What is Energy Factor?

Legal Definition
An energy factor is a metric used in the United States to compare the energy conversion efficiency of residential appliances and equipment. The energy factor is currently used for rating the efficiency of water heaters, dishwashers, clothes washers, and clothes dryers. The term is used by the United States Department of Energy to develop and enforce minimum energy conservation standards under the Energy Conservation Program.

The higher the energy factor, the more efficient the appliance should be.

Although the term energy factor is used to compare the relative efficiency of these appliances, the metric is defined differently for all four appliance categories. The energy factor is expressed in terms of site energy, which excludes losses through energy conversion. All of these efficiency metrics are defined by Department of Energy test procedures.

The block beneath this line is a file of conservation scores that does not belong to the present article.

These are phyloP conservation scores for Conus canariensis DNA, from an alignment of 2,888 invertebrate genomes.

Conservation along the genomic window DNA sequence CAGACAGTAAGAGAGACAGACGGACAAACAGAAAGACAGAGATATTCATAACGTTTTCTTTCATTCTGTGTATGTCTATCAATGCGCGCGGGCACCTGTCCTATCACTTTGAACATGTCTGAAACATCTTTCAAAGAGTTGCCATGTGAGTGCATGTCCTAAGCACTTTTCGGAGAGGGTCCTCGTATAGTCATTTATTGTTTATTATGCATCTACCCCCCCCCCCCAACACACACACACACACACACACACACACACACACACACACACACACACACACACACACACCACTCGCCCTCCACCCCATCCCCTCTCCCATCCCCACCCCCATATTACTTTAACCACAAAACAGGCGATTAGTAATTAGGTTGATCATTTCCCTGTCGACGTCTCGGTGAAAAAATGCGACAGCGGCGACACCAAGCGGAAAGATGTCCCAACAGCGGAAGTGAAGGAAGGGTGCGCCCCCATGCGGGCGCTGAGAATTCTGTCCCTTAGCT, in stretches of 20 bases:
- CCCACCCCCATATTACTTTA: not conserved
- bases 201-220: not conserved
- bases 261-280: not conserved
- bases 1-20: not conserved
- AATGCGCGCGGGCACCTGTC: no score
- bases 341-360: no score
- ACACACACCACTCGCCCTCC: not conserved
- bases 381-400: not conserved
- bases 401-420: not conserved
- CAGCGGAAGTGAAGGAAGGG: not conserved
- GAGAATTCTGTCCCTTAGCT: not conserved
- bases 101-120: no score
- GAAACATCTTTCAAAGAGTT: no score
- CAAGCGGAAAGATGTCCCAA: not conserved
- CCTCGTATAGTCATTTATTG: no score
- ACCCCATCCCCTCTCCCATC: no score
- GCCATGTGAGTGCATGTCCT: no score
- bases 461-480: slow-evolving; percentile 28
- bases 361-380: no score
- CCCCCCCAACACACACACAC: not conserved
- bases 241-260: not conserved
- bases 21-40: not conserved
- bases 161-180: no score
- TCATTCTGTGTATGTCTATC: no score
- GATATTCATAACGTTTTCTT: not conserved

-- Wikipedia
Legal Definition
Overall energy efficiency of an appliance or equipment. Contrast to relative efficiency. Calculated as total energy consumed in active, cycling, and standby modes. Different types of devices have EF computed differently. EF typically displayed very visibly on an item. For example, for a water heater, EF is based on three factors: (1) how efficiently the heating element transfers energy from the outlet to the water, (2) what percentage of energy is lost from cooling of unused, stored hot water, and (3) how much energy cycling between active mode and standby mode uses.